INTERVIEW BY GRACE LIN // IMAGES BY HYUN LEE
Sydney-based vocalist, songwriter and producer Rainbow Chan stopped by Information + Cultural Exchange recently as the week’s New Age Noise production workshop mentor. While there, she spoke to us about the complexities of identity, the pressures of being a representative for other Asian musicians and some of the musicians she’s really excited about.
Stream Rainbow’s new record, Pillar, here.
Grace: When I listened to Pillar, I felt a sense of melancholy about the feeling of psychological fragmentation when you feel like you’re between two worlds that is apparent in your work – attempting to reconcile disparate identities and ways of being. Did you experience any challenges in creating a concrete work about ephemeral elements – time, the evocation of memory and the multiplicity of truth?
Rainbow: Yes! I think it’s always going to be a challenge because you’re coming to it from multiple perspectives – whether that is between languages or between generations. There are songs on the album that are collaborations with older women in my community, and learning from them. Then re-imagining that and making a club track out of traditional folk songs, and then negotiating the ethics around that and the responsibilities you have of making sure that everything’s kosher.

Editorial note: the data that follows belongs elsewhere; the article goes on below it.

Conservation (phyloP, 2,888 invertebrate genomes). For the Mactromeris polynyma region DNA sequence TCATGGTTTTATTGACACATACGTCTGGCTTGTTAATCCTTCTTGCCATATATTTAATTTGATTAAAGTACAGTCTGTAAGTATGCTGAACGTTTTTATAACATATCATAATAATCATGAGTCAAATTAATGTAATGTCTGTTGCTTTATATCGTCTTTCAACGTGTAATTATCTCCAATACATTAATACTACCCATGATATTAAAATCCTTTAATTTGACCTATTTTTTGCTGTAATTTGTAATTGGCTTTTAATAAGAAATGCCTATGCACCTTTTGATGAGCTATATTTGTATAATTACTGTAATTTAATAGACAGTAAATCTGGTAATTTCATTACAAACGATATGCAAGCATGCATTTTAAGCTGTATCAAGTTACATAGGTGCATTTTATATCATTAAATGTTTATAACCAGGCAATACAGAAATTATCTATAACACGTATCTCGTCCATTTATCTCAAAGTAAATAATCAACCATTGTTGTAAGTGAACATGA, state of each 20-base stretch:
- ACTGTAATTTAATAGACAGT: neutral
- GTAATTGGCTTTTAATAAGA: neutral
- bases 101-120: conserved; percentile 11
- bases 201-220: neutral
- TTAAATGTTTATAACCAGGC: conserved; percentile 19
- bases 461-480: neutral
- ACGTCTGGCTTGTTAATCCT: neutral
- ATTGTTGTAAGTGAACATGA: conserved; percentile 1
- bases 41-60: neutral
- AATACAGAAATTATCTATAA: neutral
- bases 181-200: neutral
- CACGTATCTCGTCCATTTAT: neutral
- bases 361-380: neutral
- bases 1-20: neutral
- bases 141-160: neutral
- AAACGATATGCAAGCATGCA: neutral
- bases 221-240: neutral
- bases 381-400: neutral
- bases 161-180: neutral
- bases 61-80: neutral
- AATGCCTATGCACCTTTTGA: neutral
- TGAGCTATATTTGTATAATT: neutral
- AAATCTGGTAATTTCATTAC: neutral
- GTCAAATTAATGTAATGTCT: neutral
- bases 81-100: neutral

Definitely tackling those issues are challenging but the effect has been so much more rewarding because when you’re dealing with things that are full of tension, and acknowledging that tension not as a finite resolution but as a state of being that you just accept – there’s a freedom to that, and then it also generates more conversation. Rather than things being final and absolute you’ve got a series of questions, which is then an invitation for other people to engage with.